Erik and Sylvia's DVDs

C lass Levels

Level I (a.k.a. Beginner):
No experience is required to start taking lessons at this level. This is the "back-to-basics" level. Though targeted towards the beginner to beg/int dancer, it is appropriate for anyone. We focus on learning the steps and also incorporating good technique to set a foundation for you to become a great social dancer!

Level II (a.k.a. Intermediate):
This is a beg/int to int/adv level. You should already know the basic plus a handful of variations. It's good to have a nice foundation in connection/technique as well as familiarity with musicality. We usually cover some more intricate combos and stylings in these levels to improve your connection, technique, and musicality.

Level III (a.k.a. Advanced):
This is an int/adv and higher level. These classes move very fast. We cover complicated combos, stylings/slides that require a high level of connection. It goes without saying that you need to be able to do your basic at just about any speed and in your sleep, as we will tend to focus on pure body lead and abandon the "normal" basic.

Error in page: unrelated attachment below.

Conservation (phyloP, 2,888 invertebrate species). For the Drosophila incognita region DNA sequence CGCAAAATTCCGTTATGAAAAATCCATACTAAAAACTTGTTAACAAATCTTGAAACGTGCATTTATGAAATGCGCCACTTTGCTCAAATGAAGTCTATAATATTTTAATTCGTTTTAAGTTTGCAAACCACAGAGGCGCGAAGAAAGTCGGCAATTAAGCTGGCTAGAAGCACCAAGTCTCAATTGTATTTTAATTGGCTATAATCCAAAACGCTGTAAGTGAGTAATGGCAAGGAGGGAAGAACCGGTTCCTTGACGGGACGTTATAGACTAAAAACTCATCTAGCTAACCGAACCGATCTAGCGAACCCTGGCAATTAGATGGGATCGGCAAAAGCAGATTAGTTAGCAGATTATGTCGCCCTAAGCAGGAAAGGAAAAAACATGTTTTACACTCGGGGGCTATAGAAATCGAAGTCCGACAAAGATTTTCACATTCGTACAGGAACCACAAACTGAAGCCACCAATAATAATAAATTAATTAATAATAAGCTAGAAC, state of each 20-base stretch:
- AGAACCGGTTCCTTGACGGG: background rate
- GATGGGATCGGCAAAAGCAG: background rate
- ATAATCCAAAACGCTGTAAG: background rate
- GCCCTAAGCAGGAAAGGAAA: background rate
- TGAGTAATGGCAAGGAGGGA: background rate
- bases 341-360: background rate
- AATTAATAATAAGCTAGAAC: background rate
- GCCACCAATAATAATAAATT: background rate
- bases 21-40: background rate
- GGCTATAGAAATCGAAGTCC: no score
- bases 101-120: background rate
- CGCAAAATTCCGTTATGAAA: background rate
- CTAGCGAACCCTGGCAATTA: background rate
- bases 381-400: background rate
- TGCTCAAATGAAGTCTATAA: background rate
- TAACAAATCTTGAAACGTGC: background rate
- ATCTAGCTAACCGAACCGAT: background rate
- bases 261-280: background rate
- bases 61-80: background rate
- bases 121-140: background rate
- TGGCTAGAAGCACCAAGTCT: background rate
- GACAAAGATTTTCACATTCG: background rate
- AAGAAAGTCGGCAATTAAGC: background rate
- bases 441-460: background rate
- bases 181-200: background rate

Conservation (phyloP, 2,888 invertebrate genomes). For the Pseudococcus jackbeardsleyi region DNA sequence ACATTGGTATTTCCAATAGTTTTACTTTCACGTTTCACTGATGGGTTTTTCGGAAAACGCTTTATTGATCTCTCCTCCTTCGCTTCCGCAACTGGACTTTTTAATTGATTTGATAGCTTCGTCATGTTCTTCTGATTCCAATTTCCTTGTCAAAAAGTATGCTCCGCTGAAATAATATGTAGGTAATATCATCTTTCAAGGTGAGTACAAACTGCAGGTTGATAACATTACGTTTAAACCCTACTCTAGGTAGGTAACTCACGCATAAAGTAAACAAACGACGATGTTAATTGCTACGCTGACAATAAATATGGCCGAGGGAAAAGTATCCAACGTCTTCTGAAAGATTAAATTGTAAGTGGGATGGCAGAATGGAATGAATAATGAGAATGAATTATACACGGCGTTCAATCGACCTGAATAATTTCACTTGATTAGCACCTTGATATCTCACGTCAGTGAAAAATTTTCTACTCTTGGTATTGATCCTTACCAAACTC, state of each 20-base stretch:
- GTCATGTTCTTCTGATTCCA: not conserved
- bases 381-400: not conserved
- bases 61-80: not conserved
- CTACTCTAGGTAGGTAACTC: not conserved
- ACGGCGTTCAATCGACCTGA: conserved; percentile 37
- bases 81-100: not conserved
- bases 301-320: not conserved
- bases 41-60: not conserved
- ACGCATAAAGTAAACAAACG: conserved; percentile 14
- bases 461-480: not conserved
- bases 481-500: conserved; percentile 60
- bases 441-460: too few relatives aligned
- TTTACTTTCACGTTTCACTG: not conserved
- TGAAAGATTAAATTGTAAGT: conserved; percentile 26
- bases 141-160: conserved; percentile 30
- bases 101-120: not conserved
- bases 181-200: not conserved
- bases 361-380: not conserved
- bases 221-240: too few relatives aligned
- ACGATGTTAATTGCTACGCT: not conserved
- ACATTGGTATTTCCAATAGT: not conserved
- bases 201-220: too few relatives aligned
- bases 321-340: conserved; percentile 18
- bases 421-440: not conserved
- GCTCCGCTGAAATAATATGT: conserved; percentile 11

No partner is required at any of the lessons we teach (the exception would be aerials lessons). So come on by!

O nline Resources

One2Swing Daily Articles

A few select articles appropriate for this page.

Dancing With Music (it's not just about the moves!)
Getting Started: A Beginner's Guide
Improvement Through Competition
Staying Inspired (in a rut? hit a plateau?)
Tips For Musicality And Styling
The Birth of Swing (excerpts from a conversation with Frankie and Norma)
Thoughts on Connection
Thoughts on Connection: Part II
Where To Go Dancing (So.Cal)
Working On The Lindy Basic (Leads)


Go to Ben and Sheri's iDance page and see our online instructional clips. While you're make sure to check out their full library. There are a lot of clips from a lot of teachers so have fun!


socalswing.com is a discussion board and bulletin board for Southern California and beyond. Read discussions and see what events are coming up.


thelindyhop.com is an impressive resource of links to just about every swing dance site around the world.